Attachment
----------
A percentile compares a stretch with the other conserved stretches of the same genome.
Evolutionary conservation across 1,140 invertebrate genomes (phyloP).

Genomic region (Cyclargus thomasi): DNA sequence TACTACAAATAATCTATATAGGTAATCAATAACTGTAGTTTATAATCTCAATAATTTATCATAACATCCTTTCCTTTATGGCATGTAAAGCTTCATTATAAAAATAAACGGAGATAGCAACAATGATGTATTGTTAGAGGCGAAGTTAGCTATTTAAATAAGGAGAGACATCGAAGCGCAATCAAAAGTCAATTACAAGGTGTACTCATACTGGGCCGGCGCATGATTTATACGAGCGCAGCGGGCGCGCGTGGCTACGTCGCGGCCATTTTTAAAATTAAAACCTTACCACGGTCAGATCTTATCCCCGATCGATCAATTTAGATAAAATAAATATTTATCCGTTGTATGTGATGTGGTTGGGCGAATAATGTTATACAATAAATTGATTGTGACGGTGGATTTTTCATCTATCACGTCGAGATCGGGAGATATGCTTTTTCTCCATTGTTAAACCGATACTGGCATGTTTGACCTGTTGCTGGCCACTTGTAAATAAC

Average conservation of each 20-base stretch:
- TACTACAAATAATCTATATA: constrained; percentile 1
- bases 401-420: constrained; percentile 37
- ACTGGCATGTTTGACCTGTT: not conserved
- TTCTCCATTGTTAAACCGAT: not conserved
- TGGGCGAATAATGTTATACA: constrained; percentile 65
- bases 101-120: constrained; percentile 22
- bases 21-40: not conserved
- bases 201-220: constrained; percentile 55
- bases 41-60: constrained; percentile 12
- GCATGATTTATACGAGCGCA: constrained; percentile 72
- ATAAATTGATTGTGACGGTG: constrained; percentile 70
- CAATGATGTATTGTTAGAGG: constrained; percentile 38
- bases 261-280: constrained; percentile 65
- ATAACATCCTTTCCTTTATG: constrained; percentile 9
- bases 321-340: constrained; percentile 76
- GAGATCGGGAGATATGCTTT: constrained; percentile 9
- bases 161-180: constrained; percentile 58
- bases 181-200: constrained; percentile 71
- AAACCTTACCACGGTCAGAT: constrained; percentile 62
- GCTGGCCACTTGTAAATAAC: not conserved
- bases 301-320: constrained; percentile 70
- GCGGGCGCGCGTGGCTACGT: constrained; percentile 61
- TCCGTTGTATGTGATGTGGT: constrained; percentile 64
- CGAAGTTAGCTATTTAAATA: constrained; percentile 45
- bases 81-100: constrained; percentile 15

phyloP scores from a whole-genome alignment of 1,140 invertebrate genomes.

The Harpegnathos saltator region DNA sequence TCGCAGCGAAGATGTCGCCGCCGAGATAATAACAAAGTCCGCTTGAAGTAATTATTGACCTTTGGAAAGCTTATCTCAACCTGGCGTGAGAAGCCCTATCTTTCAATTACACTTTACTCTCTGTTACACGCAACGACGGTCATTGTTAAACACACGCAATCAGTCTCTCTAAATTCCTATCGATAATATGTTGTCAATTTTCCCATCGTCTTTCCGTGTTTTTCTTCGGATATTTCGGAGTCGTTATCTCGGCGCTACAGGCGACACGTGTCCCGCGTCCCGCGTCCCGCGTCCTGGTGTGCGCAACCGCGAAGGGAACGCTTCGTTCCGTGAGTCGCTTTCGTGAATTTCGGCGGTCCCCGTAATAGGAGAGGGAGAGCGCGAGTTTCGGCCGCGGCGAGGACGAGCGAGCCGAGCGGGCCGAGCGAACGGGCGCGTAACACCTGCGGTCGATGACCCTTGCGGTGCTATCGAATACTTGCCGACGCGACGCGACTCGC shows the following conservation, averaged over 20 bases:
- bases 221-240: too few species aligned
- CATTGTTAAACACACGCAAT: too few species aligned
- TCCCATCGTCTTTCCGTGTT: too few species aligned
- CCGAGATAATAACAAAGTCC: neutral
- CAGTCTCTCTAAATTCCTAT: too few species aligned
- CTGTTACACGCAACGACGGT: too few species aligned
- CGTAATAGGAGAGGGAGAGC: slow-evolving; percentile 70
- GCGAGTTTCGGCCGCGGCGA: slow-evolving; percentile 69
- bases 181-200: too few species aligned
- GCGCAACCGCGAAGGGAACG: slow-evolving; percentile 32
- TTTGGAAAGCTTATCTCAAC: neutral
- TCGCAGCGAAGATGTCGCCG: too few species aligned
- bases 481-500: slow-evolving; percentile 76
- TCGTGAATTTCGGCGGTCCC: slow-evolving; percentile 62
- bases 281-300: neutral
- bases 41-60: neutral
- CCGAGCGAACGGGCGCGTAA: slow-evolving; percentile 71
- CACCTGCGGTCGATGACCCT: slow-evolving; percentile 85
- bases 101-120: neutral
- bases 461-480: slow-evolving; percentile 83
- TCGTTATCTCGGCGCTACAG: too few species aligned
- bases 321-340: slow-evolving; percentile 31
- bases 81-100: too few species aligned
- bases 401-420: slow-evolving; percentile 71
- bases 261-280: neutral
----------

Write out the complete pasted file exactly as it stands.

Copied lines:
A percentile compares a stretch with the other conserved stretches of the same genome.
Evolutionary conservation across 1,140 invertebrate genomes (phyloP).

Genomic region (Cyclargus thomasi): DNA sequence TACTACAAATAATCTATATAGGTAATCAATAACTGTAGTTTATAATCTCAATAATTTATCATAACATCCTTTCCTTTATGGCATGTAAAGCTTCATTATAAAAATAAACGGAGATAGCAACAATGATGTATTGTTAGAGGCGAAGTTAGCTATTTAAATAAGGAGAGACATCGAAGCGCAATCAAAAGTCAATTACAAGGTGTACTCATACTGGGCCGGCGCATGATTTATACGAGCGCAGCGGGCGCGCGTGGCTACGTCGCGGCCATTTTTAAAATTAAAACCTTACCACGGTCAGATCTTATCCCCGATCGATCAATTTAGATAAAATAAATATTTATCCGTTGTATGTGATGTGGTTGGGCGAATAATGTTATACAATAAATTGATTGTGACGGTGGATTTTTCATCTATCACGTCGAGATCGGGAGATATGCTTTTTCTCCATTGTTAAACCGATACTGGCATGTTTGACCTGTTGCTGGCCACTTGTAAATAAC

Average conservation of each 20-base stretch:
- TACTACAAATAATCTATATA: constrained; percentile 1
- bases 401-420: constrained; percentile 37
- ACTGGCATGTTTGACCTGTT: not conserved
- TTCTCCATTGTTAAACCGAT: not conserved
- TGGGCGAATAATGTTATACA: constrained; percentile 65
- bases 101-120: constrained; percentile 22
- bases 21-40: not conserved
- bases 201-220: constrained; percentile 55
- bases 41-60: constrained; percentile 12
- GCATGATTTATACGAGCGCA: constrained; percentile 72
- ATAAATTGATTGTGACGGTG: constrained; percentile 70
- CAATGATGTATTGTTAGAGG: constrained; percentile 38
- bases 261-280: constrained; percentile 65
- ATAACATCCTTTCCTTTATG: constrained; percentile 9
- bases 321-340: constrained; percentile 76
- GAGATCGGGAGATATGCTTT: constrained; percentile 9
- bases 161-180: constrained; percentile 58
- bases 181-200: constrained; percentile 71
- AAACCTTACCACGGTCAGAT: constrained; percentile 62
- GCTGGCCACTTGTAAATAAC: not conserved
- bases 301-320: constrained; percentile 70
- GCGGGCGCGCGTGGCTACGT: constrained; percentile 61
- TCCGTTGTATGTGATGTGGT: constrained; percentile 64
- CGAAGTTAGCTATTTAAATA: constrained; percentile 45
- bases 81-100: constrained; percentile 15

phyloP scores from a whole-genome alignment of 1,140 invertebrate genomes.

The Harpegnathos saltator region DNA sequence TCGCAGCGAAGATGTCGCCGCCGAGATAATAACAAAGTCCGCTTGAAGTAATTATTGACCTTTGGAAAGCTTATCTCAACCTGGCGTGAGAAGCCCTATCTTTCAATTACACTTTACTCTCTGTTACACGCAACGACGGTCATTGTTAAACACACGCAATCAGTCTCTCTAAATTCCTATCGATAATATGTTGTCAATTTTCCCATCGTCTTTCCGTGTTTTTCTTCGGATATTTCGGAGTCGTTATCTCGGCGCTACAGGCGACACGTGTCCCGCGTCCCGCGTCCCGCGTCCTGGTGTGCGCAACCGCGAAGGGAACGCTTCGTTCCGTGAGTCGCTTTCGTGAATTTCGGCGGTCCCCGTAATAGGAGAGGGAGAGCGCGAGTTTCGGCCGCGGCGAGGACGAGCGAGCCGAGCGGGCCGAGCGAACGGGCGCGTAACACCTGCGGTCGATGACCCTTGCGGTGCTATCGAATACTTGCCGACGCGACGCGACTCGC shows the following conservation, averaged over 20 bases:
- bases 221-240: too few species aligned
- CATTGTTAAACACACGCAAT: too few species aligned
- TCCCATCGTCTTTCCGTGTT: too few species aligned
- CCGAGATAATAACAAAGTCC: neutral
- CAGTCTCTCTAAATTCCTAT: too few species aligned
- CTGTTACACGCAACGACGGT: too few species aligned
- CGTAATAGGAGAGGGAGAGC: slow-evolving; percentile 70
- GCGAGTTTCGGCCGCGGCGA: slow-evolving; percentile 69
- bases 181-200: too few species aligned
- GCGCAACCGCGAAGGGAACG: slow-evolving; percentile 32
- TTTGGAAAGCTTATCTCAAC: neutral
- TCGCAGCGAAGATGTCGCCG: too few species aligned
- bases 481-500: slow-evolving; percentile 76
- TCGTGAATTTCGGCGGTCCC: slow-evolving; percentile 62
- bases 281-300: neutral
- bases 41-60: neutral
- CCGAGCGAACGGGCGCGTAA: slow-evolving; percentile 71
- CACCTGCGGTCGATGACCCT: slow-evolving; percentile 85
- bases 101-120: neutral
- bases 461-480: slow-evolving; percentile 83
- TCGTTATCTCGGCGCTACAG: too few species aligned
- bases 321-340: slow-evolving; percentile 31
- bases 81-100: too few species aligned
- bases 401-420: slow-evolving; percentile 71
- bases 261-280: neutral